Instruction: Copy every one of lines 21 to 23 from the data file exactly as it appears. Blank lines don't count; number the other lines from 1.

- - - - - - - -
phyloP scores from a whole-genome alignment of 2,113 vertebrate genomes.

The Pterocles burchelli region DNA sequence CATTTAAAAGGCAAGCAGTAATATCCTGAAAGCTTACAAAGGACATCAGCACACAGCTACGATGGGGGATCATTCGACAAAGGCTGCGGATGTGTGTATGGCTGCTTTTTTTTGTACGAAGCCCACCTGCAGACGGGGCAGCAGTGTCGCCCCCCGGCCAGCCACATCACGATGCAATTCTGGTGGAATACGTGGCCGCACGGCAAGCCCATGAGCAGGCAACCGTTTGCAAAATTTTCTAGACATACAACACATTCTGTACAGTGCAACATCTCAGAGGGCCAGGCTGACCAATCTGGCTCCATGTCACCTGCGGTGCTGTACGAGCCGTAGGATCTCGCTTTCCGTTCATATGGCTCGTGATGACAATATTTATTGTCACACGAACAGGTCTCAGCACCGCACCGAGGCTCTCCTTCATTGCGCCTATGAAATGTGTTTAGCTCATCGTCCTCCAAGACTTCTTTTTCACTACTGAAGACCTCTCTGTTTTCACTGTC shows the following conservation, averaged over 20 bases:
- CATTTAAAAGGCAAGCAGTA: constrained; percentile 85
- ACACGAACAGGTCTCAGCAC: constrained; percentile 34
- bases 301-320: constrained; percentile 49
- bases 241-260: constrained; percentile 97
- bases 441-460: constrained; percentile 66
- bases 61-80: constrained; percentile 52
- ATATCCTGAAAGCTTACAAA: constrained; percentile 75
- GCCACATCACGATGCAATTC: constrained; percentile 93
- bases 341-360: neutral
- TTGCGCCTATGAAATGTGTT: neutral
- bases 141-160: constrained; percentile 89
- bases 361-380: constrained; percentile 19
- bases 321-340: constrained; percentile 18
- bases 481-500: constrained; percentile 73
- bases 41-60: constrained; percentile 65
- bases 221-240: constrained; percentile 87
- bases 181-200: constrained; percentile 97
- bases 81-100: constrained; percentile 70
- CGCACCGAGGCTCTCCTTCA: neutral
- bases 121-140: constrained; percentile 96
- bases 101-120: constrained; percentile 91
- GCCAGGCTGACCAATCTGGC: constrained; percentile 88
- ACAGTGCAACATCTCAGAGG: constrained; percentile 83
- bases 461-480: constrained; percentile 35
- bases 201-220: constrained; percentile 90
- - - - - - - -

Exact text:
- CGCACCGAGGCTCTCCTTCA: neutral
- bases 121-140: constrained; percentile 96
- bases 101-120: constrained; percentile 91